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## Ohm's Law and You

 To: mgs@autox.team.net Ohm's Law and You Ted Weiler Tue, 18 Jun 1996 08:52:13 -0700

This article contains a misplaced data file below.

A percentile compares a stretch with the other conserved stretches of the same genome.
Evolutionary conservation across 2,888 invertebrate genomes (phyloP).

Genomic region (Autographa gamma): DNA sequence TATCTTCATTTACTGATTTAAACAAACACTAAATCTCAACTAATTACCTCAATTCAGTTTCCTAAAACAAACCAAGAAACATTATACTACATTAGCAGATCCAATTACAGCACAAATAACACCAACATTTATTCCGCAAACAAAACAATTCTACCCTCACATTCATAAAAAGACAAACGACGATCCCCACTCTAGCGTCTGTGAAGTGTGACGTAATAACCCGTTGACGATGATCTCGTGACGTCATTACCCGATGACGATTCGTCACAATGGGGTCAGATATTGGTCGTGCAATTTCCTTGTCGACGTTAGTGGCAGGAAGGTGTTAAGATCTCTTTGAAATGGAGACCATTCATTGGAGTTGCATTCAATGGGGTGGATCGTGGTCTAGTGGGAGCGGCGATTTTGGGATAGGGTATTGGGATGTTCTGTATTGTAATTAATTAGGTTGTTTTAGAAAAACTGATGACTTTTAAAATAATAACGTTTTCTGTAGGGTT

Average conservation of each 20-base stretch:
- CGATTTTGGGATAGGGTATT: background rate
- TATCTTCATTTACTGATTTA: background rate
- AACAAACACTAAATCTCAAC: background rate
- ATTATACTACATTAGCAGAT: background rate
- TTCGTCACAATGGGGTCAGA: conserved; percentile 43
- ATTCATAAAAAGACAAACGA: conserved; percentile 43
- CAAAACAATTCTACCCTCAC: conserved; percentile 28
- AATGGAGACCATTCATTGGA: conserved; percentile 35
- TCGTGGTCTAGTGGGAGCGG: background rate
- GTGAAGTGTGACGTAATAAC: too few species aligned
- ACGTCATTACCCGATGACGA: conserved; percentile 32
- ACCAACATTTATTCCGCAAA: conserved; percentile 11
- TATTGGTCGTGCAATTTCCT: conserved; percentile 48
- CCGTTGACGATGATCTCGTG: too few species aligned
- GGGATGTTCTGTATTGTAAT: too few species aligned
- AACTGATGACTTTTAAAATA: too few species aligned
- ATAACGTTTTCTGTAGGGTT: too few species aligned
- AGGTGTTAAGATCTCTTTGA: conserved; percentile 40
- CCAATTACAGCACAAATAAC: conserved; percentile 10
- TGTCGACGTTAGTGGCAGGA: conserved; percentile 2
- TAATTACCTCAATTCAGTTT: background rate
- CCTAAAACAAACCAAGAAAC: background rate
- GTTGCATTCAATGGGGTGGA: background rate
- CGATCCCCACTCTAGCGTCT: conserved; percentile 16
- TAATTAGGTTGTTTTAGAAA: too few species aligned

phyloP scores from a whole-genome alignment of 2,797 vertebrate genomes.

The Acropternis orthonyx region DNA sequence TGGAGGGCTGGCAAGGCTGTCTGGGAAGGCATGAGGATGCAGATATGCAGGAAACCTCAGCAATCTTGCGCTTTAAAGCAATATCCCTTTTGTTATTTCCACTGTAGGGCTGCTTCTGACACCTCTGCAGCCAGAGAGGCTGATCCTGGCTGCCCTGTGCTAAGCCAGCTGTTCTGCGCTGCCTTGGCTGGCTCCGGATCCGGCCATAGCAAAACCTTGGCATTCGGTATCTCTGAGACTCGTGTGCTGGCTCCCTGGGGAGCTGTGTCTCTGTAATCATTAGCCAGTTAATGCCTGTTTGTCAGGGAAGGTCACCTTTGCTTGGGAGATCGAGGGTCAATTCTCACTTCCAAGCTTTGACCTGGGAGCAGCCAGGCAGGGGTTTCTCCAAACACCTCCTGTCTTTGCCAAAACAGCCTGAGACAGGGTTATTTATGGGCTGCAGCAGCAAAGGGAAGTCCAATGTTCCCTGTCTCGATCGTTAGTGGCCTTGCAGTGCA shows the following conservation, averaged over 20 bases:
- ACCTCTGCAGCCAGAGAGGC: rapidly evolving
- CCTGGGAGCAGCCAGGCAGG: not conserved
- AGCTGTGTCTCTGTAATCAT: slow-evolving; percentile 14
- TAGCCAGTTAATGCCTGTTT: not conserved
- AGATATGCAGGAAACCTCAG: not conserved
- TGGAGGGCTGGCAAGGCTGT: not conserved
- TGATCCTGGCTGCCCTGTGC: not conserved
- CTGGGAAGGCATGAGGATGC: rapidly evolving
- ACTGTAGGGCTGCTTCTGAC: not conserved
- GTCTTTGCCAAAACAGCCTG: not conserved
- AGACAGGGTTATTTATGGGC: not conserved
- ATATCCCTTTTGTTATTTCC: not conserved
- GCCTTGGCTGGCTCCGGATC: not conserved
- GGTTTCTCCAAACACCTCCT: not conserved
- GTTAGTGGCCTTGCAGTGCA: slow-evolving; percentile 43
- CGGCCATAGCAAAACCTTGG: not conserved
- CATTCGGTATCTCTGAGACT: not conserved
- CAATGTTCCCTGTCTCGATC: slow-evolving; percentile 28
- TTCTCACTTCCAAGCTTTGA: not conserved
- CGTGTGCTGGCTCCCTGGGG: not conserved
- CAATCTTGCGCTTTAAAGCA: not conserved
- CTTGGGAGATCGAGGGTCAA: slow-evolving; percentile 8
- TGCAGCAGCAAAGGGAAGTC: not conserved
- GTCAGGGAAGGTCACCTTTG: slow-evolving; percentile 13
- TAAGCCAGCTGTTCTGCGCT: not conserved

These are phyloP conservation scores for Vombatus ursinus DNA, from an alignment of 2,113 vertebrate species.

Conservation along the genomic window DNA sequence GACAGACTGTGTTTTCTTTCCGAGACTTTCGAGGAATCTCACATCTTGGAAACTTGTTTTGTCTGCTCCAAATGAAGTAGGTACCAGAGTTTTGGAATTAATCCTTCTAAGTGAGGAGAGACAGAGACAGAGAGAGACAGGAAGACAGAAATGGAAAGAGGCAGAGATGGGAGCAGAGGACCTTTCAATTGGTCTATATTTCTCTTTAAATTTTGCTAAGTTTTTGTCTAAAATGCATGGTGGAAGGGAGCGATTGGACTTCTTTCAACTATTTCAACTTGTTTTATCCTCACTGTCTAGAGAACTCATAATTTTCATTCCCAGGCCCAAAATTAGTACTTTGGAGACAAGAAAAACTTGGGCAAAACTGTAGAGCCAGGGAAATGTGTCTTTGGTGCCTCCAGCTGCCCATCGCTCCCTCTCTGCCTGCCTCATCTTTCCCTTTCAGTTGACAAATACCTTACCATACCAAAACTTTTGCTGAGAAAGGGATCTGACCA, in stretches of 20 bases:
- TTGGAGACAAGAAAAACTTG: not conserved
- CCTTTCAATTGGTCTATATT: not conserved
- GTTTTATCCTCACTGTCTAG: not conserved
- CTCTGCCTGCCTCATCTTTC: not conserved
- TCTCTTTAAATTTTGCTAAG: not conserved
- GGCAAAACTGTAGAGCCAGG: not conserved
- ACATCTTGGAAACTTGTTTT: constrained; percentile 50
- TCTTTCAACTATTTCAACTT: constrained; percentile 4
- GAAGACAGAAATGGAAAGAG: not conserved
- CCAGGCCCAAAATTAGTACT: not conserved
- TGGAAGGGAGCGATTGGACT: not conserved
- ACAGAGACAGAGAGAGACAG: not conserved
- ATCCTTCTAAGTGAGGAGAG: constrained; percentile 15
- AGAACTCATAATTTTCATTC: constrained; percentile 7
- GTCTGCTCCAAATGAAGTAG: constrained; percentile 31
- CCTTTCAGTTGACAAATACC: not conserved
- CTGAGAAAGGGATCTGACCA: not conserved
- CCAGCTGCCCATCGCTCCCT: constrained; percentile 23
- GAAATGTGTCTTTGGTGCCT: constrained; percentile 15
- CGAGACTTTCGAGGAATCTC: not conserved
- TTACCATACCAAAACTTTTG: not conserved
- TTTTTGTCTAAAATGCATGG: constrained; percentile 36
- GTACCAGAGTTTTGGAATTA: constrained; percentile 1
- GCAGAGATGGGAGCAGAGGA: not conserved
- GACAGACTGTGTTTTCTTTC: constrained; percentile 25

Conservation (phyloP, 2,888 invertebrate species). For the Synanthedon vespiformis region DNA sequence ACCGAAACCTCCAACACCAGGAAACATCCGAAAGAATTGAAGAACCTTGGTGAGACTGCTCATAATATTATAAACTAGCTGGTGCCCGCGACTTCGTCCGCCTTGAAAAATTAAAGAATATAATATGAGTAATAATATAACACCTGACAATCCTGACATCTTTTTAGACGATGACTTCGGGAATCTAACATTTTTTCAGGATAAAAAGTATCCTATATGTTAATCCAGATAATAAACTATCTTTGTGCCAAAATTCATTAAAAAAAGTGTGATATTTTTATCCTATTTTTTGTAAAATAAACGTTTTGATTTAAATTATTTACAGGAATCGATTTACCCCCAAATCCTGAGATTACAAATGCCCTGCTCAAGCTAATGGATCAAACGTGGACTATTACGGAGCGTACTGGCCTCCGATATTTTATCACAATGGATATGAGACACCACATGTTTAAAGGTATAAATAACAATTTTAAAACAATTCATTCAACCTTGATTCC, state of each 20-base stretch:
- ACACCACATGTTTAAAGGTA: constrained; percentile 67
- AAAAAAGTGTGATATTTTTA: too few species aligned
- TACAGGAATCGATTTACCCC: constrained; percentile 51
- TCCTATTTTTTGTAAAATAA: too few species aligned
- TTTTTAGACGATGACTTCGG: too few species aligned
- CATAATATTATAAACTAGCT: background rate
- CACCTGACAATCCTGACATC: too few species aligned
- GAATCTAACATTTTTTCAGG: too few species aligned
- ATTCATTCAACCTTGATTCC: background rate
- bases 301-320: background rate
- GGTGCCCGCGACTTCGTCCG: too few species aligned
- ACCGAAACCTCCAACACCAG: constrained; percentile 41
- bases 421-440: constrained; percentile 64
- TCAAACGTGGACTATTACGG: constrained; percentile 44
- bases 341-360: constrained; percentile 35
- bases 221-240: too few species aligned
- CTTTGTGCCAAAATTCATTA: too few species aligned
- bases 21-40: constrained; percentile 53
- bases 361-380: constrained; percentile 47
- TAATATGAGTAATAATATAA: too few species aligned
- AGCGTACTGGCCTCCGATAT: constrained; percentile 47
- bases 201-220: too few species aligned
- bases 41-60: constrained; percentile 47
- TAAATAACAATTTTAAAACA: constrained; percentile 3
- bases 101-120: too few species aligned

```At last, something I can talk about. There has been some conversation here about current through lamps increasing as the voltage decreases because the lamp is rated at a particular wattage and Ohm's law was used (abused) to show that this was true. However, that isn't quite the way it works. The wattage rating on a lamp is an indication of the maximum wattage it will deal with without releasing excess smoke. A lamp can be thought of as a constant resistance device. That means that no matter how much smoke you force through it, the resistance remains essentially the same. It will, in fact, change as the filament heats up but that is inconsequential here. Wattage is calculated by Volts X Amps. Since the lamp is a fixed resistance, you find out how much current will flow through it by respecting Ohm's law V= I X R or I = V/R. Therefore, as the voltage drops so does the current. As they both drop, so does the wattage. If the voltage increases so does the current. If you increase the voltage too much, you will have to much wattage and exceed the rating for the bulb and the filament will break and spill smoke all over the inside of the bulb which will keep any more light from coming out of it. I hope that this helps to clarify the situation. If more is needed, or wanted, I will be happy to hold forth at great length on this and related topics on the study of smoke. Ted Edward B. (Ted) Weiler, tweiler@eskimo.com Engineering Manager, Olympic Medical Director, Volunteers NorthWest http://www.eskimo.com/~tweiler/vnw.html Membership, MG Car Club NorthWest Centre http://www.eskimo.com/~tweiler/mgccnwc.html ```
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